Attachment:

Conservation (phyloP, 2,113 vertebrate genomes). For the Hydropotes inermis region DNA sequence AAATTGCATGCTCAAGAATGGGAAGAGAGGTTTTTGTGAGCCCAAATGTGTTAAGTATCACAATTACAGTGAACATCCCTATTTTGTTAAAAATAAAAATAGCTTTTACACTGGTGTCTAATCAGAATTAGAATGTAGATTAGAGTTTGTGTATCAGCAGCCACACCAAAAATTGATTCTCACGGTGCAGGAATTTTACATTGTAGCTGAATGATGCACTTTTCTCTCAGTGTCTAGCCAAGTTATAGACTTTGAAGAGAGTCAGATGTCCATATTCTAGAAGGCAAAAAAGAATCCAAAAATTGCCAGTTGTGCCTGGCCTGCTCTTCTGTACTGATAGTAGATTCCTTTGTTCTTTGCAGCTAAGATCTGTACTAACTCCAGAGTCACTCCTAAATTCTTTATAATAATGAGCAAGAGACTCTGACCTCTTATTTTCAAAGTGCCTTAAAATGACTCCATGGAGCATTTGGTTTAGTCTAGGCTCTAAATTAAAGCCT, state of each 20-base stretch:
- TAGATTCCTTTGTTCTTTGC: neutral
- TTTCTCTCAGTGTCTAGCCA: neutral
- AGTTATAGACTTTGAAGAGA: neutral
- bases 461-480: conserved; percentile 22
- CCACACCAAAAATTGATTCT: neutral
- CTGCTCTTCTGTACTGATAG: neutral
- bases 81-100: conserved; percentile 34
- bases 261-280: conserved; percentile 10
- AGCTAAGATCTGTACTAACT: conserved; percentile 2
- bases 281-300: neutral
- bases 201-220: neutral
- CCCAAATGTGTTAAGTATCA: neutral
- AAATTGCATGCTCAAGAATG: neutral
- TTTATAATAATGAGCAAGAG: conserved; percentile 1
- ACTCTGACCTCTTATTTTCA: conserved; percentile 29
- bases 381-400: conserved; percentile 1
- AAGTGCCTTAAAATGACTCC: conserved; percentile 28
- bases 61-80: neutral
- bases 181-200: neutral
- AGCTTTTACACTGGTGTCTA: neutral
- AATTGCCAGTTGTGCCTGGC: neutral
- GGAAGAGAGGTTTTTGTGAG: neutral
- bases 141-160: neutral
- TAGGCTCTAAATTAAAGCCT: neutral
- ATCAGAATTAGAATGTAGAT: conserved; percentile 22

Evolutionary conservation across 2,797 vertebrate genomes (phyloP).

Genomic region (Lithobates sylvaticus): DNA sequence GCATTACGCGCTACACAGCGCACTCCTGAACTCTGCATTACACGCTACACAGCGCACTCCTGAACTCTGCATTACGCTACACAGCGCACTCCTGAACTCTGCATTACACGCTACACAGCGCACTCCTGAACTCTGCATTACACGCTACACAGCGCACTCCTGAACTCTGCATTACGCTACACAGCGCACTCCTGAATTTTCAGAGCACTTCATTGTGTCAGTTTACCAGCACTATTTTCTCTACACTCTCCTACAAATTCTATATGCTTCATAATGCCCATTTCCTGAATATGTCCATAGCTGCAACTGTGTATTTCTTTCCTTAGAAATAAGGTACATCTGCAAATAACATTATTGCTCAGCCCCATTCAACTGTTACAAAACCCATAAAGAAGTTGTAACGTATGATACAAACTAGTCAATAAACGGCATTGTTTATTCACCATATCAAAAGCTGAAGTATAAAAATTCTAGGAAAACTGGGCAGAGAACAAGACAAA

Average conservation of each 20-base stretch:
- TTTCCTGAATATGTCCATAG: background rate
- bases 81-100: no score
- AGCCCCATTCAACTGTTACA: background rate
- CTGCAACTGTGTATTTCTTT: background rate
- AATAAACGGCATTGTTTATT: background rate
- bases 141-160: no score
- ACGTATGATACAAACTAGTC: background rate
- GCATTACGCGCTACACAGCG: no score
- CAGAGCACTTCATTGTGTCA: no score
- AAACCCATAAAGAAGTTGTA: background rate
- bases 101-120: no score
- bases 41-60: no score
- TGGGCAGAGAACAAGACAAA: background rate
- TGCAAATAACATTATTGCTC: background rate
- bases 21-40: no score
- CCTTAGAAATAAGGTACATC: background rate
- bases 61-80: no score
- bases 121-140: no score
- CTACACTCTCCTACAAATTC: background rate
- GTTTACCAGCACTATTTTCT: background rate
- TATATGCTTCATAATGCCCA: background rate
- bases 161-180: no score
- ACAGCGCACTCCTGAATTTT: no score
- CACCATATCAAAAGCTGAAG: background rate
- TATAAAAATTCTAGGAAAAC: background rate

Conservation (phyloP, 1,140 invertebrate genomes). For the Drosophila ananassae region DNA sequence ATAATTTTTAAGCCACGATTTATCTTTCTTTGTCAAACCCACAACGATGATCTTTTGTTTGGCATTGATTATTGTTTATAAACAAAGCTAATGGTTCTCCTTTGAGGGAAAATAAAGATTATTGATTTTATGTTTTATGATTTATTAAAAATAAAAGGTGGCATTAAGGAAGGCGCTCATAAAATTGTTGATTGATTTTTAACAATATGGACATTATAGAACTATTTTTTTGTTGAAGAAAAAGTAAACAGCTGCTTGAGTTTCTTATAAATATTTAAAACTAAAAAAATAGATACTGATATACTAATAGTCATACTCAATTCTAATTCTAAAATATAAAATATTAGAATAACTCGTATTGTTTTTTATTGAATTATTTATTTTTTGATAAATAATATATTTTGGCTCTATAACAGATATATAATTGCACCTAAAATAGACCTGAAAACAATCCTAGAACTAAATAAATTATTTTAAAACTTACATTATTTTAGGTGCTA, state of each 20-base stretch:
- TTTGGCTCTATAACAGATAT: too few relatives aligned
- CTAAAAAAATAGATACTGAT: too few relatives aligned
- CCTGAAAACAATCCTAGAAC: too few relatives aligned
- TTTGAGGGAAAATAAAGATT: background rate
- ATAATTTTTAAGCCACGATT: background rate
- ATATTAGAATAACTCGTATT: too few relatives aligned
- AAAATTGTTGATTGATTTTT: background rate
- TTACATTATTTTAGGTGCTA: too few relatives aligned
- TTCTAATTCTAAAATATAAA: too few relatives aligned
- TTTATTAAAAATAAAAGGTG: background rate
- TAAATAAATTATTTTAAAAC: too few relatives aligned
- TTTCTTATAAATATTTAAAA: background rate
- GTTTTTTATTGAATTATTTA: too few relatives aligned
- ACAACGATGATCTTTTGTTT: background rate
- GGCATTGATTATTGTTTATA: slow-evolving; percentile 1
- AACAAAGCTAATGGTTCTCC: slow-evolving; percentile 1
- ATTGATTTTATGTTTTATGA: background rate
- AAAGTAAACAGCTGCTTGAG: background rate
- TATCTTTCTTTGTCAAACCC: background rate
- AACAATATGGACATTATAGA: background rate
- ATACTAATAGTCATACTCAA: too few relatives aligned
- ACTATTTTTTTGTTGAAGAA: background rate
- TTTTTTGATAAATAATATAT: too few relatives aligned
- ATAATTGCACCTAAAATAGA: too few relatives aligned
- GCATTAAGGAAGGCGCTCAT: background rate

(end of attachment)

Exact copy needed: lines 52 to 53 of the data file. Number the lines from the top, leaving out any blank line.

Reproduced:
- ACAGCGCACTCCTGAATTTT: no score
- CACCATATCAAAAGCTGAAG: background rate